Primers for Polemicists – Comparing Rules from Harries and Alinsky

… a core concept in Communication Skills and Atlas109


Owen Harries and Saul Alinsky

Concept description

On his Persuasion Blog, Steve Booth-Butterfield has a post subtitled “Rules from the Right and Rules from the Left in the never ending battle of polemics” which compares the 12 rules in Owen Harries’ Primer for Polemicists, published in 1984, with the 13 rules in Saul Alinsky’s Rules for Radicals, published in 1971.

Owen Harries’ 12 rules in Primer for Polemicists

Rule 1: Forget about trying to convert your adversary.
Rule 2: Pay great attention to the agenda of the debate.
Rule 3: Preaching to the converted, far from being a superfluous activity, is vital.
Rule 4: Never forget the uncommitted: almost invariably, they constitute the vast majority.
Rule 5: Be aware that, at least potentially, you are addressing multiple audiences.
Rule 6: Be prepared to go around the block many times.
Rule 7: Shave with Occam’s razor.
Rule 8: Be very careful in your use of examples and historical analogies.
Rule 9: When bolstering the authority of what you are saying by the use of quotation, give preference wherever possible to sources which are not identified with your case.
Rule 10: Avoid trading in motives as an alternative to rebutting the opposing case.
Rule 11: Emulate the iceberg.
Rule 12: Know your enemy.

Saul Alinsky’s 13 rules in Rules for Radicals

Rule 1. Power is not only what you have, but what the enemy thinks you have.
Rule 2. Never go outside the expertise of your people.
Rule 3. Whenever possible, go outside the expertise of the enemy. Look for ways to increase insecurity, anxiety and uncertainty.
Rule 4. Make the enemy live up to its own book of rules. You can kill them with this, for they can no more obey their own rules than the Christian church can live up to Christianity.
Rule 5. Ridicule is man’s most potent weapon.  It is almost impossible to counteract ridicule.  Also it infuriates the opposition, which then reacts to your advantage.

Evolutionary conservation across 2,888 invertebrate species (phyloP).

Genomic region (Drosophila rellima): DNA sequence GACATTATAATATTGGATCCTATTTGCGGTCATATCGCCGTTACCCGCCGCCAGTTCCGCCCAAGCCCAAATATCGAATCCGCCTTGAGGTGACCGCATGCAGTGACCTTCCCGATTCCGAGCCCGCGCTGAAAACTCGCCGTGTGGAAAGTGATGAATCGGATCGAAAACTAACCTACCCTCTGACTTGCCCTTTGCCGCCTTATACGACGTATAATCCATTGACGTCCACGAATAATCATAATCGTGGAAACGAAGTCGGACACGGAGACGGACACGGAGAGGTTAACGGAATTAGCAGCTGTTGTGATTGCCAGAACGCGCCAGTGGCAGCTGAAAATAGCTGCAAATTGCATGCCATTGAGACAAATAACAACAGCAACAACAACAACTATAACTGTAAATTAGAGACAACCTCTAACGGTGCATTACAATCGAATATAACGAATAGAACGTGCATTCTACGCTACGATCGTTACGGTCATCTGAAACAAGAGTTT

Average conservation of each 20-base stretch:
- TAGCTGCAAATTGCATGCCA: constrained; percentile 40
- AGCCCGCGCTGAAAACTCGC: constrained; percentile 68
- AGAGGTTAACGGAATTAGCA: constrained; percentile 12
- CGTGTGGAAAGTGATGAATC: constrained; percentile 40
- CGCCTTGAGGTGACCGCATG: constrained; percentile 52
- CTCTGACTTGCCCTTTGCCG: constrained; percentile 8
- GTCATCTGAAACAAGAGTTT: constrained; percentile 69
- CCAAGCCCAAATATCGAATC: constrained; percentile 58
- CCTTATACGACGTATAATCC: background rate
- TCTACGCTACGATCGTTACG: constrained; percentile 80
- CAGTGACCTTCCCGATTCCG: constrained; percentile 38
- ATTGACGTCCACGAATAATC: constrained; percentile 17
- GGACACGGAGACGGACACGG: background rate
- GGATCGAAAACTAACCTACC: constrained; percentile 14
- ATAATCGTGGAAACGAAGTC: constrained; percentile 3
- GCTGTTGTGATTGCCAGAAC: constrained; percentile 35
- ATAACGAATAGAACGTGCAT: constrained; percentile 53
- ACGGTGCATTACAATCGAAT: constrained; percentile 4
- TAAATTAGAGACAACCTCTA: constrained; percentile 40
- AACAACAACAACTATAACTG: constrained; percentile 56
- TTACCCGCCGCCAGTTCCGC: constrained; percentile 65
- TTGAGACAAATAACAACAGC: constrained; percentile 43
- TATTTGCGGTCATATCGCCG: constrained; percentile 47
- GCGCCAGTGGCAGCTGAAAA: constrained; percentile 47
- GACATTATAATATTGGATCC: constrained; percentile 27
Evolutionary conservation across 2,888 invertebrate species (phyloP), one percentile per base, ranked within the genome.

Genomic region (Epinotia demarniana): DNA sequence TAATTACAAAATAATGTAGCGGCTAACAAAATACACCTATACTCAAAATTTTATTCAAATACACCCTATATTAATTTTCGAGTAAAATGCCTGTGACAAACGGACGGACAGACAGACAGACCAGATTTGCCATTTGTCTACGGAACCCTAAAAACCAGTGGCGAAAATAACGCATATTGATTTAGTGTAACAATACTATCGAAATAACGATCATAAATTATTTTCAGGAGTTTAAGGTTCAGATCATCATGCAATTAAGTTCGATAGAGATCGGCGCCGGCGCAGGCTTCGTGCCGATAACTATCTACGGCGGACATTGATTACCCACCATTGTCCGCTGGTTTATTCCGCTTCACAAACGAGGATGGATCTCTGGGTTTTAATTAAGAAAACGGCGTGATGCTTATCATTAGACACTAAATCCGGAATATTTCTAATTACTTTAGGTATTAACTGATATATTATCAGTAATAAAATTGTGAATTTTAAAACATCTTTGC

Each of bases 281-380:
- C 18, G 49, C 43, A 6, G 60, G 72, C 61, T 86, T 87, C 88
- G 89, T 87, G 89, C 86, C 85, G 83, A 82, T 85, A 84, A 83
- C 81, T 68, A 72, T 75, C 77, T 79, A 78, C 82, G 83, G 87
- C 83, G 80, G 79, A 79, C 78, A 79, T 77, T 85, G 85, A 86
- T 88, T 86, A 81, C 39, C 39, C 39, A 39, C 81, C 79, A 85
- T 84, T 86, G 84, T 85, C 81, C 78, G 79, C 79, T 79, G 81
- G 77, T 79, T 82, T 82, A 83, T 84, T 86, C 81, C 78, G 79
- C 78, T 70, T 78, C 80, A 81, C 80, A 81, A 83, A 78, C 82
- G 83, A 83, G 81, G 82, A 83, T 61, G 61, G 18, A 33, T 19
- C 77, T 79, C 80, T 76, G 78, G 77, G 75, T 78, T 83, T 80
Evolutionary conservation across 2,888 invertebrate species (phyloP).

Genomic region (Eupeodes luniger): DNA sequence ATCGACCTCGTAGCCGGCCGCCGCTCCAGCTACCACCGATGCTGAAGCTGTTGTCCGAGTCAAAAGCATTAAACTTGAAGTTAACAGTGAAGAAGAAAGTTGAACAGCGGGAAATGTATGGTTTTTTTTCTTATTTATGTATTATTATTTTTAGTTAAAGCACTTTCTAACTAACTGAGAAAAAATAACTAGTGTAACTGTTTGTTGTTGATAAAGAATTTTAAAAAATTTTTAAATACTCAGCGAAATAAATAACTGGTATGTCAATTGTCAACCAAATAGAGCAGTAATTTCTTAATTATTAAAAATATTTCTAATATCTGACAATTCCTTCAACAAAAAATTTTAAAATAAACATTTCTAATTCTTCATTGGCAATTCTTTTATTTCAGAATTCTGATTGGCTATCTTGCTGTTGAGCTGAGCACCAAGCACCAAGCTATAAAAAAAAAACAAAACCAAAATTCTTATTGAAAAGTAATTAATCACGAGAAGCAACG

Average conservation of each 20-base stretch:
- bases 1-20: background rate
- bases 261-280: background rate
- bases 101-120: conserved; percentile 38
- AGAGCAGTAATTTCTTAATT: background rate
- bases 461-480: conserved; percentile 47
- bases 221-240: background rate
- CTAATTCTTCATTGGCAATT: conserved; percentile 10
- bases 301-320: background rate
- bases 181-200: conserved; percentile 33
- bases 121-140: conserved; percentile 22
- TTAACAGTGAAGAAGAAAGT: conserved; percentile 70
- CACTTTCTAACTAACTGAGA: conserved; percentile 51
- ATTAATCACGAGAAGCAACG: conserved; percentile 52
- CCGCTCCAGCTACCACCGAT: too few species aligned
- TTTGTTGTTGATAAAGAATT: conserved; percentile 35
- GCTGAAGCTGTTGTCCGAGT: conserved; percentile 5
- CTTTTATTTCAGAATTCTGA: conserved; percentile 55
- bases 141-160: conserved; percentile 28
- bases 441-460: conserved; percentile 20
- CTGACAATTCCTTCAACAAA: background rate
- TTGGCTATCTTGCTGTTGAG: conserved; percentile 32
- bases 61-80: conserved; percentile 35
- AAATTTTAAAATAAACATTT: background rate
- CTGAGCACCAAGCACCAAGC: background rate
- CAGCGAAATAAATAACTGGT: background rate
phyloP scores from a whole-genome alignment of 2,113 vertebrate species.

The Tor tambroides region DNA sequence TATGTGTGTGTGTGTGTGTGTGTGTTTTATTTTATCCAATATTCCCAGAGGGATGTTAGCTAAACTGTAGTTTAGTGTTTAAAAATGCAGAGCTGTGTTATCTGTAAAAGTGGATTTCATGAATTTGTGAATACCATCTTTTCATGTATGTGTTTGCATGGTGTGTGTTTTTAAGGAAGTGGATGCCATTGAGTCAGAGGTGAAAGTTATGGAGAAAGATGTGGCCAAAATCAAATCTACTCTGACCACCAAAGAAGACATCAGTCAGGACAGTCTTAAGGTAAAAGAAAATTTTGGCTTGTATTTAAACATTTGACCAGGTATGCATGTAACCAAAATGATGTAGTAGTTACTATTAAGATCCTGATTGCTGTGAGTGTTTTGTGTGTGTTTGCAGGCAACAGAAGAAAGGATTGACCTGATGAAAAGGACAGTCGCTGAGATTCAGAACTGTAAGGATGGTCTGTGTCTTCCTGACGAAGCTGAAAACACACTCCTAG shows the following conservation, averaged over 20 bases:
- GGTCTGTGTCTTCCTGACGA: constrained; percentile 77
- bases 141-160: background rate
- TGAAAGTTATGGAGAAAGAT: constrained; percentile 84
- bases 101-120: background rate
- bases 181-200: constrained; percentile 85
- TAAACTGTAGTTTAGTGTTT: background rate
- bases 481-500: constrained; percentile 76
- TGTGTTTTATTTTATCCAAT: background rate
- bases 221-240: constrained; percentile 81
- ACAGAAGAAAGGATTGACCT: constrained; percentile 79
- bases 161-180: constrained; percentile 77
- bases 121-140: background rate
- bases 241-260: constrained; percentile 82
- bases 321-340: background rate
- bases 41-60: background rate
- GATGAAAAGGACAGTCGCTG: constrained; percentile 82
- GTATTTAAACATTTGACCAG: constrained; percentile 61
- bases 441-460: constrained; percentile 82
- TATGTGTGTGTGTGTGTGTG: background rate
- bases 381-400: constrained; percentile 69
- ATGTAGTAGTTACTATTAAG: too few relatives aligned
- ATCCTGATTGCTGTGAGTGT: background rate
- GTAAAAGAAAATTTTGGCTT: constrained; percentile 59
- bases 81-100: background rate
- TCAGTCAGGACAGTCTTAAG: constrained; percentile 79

Rule 6. A good tactic is one your people enjoy.
Rule 7. A tactic that drags on too long becomes a drag.
Rule 8. Keep the pressure on, with different tactics and actions, and utilize all events of the period for your purpose.
Rule 9. The threat is usually more terrifying than the thing itself.
Rule 10. The major premise for tactics is the development of operations that will maintain a constant pressure upon the opposition.
Rule 11. If you push a negative hard and deep enough, it will break through into its counterside . . . every positive has its negative.
Rules 12. The price of a successful attack is a constructive alternative.
Rule 13. Pick the target, freeze it, personalize it, and polarize it.

Booth-Butterfield’s conclusion

Although he notes that he is biased philosophically toward the Alinsky orientation, Booth-Butterfield finds the orientation of Harries’ rules more consistent with his view of persuasion, because most of them are driven by “It’s about the Other Guy, Stupid.” By contrast, Alinsky is frequently more focused on “You and Us and how We think and feel and act” as persuasion sources. He finds that although Alinsky’s rules have something to say about the Other Guy (ridicule, pressure), he seems more worried about his teammates’ loyalty, endurance, and motivation while Harries assumes it.


Steve Booth-Butterfield, Persuasion Blog, at, accessed 21 January 2016. The full Harries article can be found at Owen Harries, “Primer for Polemicists,” Commentary, September 1984, pp. 57-60, at, and reproduced by the Libertarian Alliance in 1991 at, accessed 21 January 2016.

Atlas topic, subject, and course

Persuading in Communication Skills and  Atlas109 Leadership and Communication Skills.

Page created by: Ian Clark, last modified on 14 September 2017.

Image: AlinksyDefeater’s Blog at and Lowry Institute at, accessed 21 January 2016.